Jeremy Pinnell did what a lot of us had to do during the pandemic: He got a day job when his preferred gig dried up. The 43-year-old singer/songwriter grabbed some landscaping and construction work when COVID hit, temporarily putting on ice his third album of country outlaw anthems about love, trouble, and the combination of the two, Goodbye L.A. The follow-up to his acclaimed 2017 album, Ties of Blood and Affection, is a knock-out collection about regret and family ties inspired by the vaunted 1950s “Bakersfield” sound spearheaded by his musical hero, Merle Haggard.
Pinnell, a native of Elsmere, talks about his new album and recalls driving around Cincinnati to film the video for the single, “Wanna Do Something.”
You worked construction last year. As a guitar player, weren’t you worried about crushing a finger or hand?
I got a job working for Messer Construction for six months and then started working for a local landscaping company. I’ve always done any kind of labor: construction, landscaping, heavy equipment, bricklaying. I’ve thought about [getting injured], but you can’t go to work thinking about stuff like that or you’re gonna mess up.
The new album was recorded in Austin, but you’ve said it was inspired by the Bakersfield, sound. What do you love about that era of country music?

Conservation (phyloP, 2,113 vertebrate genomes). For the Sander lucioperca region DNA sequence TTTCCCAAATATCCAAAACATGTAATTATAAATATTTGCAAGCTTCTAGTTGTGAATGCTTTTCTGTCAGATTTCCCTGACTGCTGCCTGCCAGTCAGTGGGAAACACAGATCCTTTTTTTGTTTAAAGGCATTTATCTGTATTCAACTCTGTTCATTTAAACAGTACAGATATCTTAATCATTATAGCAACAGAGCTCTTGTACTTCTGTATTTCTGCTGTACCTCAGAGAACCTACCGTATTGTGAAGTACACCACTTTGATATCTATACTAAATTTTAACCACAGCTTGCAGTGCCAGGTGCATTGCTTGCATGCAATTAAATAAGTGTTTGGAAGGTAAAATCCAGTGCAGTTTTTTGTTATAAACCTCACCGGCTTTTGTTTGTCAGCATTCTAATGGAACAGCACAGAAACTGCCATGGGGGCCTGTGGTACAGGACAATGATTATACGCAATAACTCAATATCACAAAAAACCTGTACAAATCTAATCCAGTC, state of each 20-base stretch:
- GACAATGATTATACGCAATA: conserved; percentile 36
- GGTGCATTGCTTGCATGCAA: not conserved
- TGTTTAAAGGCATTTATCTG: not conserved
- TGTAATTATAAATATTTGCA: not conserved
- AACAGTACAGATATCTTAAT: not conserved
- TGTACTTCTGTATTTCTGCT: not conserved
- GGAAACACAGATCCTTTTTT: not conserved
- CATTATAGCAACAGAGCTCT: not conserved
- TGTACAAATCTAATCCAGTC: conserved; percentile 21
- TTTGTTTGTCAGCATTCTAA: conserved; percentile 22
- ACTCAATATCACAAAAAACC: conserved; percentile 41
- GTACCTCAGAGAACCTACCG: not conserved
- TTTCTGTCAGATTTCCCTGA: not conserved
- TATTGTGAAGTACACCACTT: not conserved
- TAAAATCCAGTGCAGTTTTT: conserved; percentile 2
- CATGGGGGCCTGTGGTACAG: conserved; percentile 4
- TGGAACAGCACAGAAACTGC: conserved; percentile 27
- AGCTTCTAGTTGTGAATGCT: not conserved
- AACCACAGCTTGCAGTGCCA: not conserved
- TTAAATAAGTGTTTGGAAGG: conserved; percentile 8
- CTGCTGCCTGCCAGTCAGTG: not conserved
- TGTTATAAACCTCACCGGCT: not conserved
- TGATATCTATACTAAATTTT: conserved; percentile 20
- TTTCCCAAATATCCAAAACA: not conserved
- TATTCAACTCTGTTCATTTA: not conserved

I was looking for a 1980s Waylon Jennings/ZZ Top kind of feel. All those records from the ’80s feel good, they drive good, and people want to have a good time listening to them. Stuff like Waylon’s “Sparkling Brown Eyes” or ZZ Top’s “Legs.” Merle Haggard was the real deal—he was such an amazing singer and songwriter, and he wasn’t in a hurry to do anything.
You bragged about “loose women” on your first album [OH/KY from 2014] and having no time for a family or wife. But on Goodbye L.A. you sing about not seeing your girlfriend in a while and “pretty ladies” from L.A. who don’t want to have your babies.
You grow as a human being. Since 2014 there’s a whole lot of livin’ to be done in that short amount of time. You get a girl pregnant, then you have a son and you get a stepdaughter, and then you get to go play music as a career.
The National throw a lot of Cincinnati references in songs, and you’ve shouted out Bobby Mackey’s and Kenton and Boone counties in the past. Why is it important to shout out your roots?
It’s mostly a reminder for me where I’m from. I grew up in Madisonville, then we moved to Kentucky when I was 7 and spent the rest of the time in Elsmere. I do it for selfish reasons, I guess.
What was it like recording an album during the pandemic? What precautions did you take?
We recorded it at the beginning of 2020, in February and March in Austin, and finished it on the Monday they started asking people to stay home. So we got it done right under the wire and had a whole year and a half to plan it out.
Talk about filming the video for the classic Haggard-like lament “Wanna Do Something” in Cincinnati.